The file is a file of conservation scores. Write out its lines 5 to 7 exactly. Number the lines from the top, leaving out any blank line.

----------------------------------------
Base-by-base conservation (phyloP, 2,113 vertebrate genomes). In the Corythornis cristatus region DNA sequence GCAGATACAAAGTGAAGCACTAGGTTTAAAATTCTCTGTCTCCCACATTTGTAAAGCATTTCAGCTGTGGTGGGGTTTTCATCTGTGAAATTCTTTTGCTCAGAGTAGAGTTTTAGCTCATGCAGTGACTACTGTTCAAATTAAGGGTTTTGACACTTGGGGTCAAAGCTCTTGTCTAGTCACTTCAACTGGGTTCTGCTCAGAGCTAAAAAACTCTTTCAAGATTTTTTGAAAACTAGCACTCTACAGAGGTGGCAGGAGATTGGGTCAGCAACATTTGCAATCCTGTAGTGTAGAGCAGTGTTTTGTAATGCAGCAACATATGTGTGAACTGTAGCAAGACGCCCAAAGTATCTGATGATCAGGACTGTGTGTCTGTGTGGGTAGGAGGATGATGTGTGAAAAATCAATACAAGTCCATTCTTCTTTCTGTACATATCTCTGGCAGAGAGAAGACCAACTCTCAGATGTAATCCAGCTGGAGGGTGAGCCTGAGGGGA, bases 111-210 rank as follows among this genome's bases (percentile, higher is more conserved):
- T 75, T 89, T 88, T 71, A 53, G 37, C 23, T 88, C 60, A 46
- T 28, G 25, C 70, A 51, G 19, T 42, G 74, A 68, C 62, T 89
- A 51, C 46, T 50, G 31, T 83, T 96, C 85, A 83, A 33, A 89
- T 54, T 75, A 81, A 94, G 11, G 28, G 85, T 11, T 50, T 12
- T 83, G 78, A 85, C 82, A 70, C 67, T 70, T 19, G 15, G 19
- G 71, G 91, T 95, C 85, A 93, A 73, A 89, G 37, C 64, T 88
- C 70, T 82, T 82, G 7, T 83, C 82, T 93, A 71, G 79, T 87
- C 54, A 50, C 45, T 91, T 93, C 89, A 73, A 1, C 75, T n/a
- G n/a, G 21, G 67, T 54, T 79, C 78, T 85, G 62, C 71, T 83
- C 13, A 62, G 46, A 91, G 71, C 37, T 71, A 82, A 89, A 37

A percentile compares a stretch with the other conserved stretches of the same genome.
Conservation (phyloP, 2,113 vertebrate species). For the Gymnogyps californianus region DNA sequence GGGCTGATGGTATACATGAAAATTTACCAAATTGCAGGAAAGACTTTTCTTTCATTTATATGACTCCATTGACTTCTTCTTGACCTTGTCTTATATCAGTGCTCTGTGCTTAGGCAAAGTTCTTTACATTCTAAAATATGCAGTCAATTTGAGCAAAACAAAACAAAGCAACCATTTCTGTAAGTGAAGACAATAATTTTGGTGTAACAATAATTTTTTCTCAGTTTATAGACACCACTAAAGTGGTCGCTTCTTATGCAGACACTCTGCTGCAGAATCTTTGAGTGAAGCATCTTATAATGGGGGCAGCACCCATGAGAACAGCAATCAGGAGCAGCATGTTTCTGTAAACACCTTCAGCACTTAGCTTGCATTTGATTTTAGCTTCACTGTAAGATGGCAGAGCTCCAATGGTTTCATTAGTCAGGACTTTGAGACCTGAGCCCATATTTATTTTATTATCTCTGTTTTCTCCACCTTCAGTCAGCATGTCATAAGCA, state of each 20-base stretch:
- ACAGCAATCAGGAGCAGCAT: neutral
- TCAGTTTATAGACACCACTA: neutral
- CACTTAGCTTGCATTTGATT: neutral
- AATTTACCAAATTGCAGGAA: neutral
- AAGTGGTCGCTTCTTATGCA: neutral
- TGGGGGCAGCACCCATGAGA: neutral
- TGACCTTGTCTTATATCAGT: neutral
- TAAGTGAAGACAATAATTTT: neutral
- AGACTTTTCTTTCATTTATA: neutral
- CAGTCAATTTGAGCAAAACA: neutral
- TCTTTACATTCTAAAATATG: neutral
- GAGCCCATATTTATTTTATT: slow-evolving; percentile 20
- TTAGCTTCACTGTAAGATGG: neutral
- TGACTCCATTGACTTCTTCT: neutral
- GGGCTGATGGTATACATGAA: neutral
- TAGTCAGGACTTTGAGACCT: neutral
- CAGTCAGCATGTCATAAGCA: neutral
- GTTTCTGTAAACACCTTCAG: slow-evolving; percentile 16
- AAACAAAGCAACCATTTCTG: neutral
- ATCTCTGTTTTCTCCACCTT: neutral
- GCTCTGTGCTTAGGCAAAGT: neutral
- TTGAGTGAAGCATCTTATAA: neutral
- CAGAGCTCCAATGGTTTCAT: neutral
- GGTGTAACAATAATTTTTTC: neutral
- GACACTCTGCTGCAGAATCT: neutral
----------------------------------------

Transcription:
- T 54, T 75, A 81, A 94, G 11, G 28, G 85, T 11, T 50, T 12
- T 83, G 78, A 85, C 82, A 70, C 67, T 70, T 19, G 15, G 19
- G 71, G 91, T 95, C 85, A 93, A 73, A 89, G 37, C 64, T 88